Wednesday, February 9, 2011

Adventures in Homemade Pizza

Moving off campus came with the luxury of a full-sized oven, and to celebrate it my roommates and I tried making homemade pizza as one of our first culinary adventures. We quickly realized that making pizza is actually really easy, and enjoying our creations with some Yellowtail red wine made us feel slightly more adult in our dilapidated, but homey, apartment. This developed into a Thursday or Friday night ritual that we remained faithful to for the next year. 20 to 25 pizza attempts later, and we’ve learned a few things about how to make a good pizza.

First, a solid crust recipe is a crucial. As a base, use 1 package of dry yeast, 1 cup of warm water, 2 cups of bread flour, 1 tablespoon of olive oil, 1 teaspoon of salt, and 1 teaspoon of sugar. Additional flourishes include giving the dough a little zest with basil, oregano, or red pepper or going whole wheat with a half regular and half whole-wheat flour mix. We learned the hard way that using all whole-wheat flour makes things a bit dense.

After a year of experimentation a few solid recipes have emerged. Obviously during our first pizza attempt we stuck to a classic cheese pizza. Its success depends highly on a good cheese selection--low-fat, pre-shredded won't work well.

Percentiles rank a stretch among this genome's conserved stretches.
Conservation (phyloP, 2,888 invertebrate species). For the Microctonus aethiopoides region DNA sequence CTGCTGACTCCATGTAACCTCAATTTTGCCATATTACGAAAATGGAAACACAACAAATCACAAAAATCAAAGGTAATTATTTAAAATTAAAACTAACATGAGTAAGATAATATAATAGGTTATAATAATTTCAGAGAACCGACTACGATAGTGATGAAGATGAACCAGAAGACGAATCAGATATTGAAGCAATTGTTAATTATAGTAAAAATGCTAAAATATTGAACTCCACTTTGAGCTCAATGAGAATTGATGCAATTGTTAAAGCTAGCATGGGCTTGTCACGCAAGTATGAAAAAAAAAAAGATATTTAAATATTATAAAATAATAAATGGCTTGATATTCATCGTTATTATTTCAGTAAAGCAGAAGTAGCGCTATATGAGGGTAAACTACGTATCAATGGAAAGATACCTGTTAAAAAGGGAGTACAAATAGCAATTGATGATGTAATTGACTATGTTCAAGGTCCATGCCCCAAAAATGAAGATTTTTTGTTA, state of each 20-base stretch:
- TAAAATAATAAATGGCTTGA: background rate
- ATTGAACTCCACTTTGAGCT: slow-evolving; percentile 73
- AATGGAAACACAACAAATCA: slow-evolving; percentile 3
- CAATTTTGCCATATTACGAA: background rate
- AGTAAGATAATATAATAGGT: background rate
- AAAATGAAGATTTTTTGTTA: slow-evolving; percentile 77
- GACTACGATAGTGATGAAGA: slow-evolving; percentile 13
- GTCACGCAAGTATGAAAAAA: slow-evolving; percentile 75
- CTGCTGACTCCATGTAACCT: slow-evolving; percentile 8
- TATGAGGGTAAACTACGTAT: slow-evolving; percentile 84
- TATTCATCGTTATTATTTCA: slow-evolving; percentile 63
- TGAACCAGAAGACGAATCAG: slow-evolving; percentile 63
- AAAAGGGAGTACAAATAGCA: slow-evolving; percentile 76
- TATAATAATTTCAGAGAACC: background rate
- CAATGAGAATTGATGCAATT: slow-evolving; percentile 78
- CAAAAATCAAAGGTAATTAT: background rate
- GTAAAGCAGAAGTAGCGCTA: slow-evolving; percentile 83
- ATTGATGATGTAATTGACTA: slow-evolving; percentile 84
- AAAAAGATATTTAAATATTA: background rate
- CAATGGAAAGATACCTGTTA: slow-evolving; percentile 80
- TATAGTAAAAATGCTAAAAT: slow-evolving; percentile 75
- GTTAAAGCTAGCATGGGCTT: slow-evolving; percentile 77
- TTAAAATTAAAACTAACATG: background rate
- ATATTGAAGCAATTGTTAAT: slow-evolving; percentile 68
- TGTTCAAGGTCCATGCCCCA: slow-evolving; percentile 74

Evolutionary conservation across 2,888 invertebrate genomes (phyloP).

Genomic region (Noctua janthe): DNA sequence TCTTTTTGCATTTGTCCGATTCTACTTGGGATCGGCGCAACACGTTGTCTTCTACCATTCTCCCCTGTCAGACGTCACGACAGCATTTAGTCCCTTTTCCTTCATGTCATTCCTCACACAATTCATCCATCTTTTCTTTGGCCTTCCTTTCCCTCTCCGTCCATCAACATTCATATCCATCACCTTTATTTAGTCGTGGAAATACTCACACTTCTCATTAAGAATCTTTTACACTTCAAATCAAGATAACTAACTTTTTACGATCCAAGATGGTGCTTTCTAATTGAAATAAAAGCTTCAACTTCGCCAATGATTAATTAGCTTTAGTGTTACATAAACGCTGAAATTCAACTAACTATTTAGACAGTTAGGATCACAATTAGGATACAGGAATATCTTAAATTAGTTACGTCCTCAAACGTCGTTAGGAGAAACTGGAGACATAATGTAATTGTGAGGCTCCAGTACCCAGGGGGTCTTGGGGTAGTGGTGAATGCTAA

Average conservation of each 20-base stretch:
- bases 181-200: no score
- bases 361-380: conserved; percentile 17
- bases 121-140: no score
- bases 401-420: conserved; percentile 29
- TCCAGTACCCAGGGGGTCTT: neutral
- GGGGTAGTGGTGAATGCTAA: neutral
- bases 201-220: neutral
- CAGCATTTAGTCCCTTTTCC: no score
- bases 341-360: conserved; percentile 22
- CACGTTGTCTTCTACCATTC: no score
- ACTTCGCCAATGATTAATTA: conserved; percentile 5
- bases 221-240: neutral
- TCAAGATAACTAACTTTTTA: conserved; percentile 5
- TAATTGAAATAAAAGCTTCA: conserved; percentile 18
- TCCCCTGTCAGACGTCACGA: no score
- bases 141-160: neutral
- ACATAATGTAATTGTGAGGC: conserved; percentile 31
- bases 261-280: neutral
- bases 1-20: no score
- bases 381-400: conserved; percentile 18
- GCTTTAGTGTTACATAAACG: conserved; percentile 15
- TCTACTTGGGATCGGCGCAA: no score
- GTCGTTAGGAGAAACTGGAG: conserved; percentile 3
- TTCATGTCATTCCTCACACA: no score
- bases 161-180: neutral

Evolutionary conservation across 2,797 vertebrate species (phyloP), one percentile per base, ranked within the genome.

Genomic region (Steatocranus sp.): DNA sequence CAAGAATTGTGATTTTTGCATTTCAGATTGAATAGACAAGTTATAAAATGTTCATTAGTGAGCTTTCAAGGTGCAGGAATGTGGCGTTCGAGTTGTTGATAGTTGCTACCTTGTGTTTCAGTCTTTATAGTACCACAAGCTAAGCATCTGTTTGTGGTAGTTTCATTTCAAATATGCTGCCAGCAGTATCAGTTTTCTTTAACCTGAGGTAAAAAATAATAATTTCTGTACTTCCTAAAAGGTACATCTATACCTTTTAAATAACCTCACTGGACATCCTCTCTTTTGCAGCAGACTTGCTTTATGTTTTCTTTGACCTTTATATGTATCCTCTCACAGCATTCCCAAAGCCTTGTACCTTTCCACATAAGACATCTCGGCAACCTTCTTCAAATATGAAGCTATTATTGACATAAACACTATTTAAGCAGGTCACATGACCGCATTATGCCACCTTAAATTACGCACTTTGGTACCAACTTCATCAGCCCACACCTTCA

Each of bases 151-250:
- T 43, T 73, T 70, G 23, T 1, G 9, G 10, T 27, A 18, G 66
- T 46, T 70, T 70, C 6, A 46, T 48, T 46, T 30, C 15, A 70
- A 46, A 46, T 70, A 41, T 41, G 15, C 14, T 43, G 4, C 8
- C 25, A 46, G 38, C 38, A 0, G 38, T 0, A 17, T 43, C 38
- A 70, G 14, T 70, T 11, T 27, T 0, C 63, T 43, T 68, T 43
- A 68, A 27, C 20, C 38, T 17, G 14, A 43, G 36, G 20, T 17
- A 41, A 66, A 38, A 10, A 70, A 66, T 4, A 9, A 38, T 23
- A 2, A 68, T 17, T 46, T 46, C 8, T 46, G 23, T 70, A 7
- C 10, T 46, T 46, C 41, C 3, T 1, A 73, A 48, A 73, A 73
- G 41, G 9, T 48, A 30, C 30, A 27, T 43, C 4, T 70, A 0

As we became more adventurous with our pizzas, we tried making a pizza with some of my roommate’s homemade pesto. A basic crust layered with red sauce, pesto, feta cheese, red onions and was delicious. In another particularly ambitious pizza-making session we made our own buffalo chicken pizza by layering blue cheese, chicken, chopped red onions and celery with buffalo wing sauce.

We also expanded our taste for vegetables after realizing how much more creative and gourmet we could be by using them on our pizzas. Zucchini, for instance, is amazing on pizza. Veggies should be slightly precooked with a little olive oil, fresh basil, tomatoes, or onions before throwing them in the oven with the pizza.

Over our year of making pizzas there were many failures and agreeable arguments due to failing to let the dough rise enough and creating cracker crust, over cooking the vegetables and losing all the crunch, or picking the wrong temperature on our finicky oven and singing the pizza. But, all things considered, everything we made was eaten and we got closer in the process.
Photos by Sika Gasinu.

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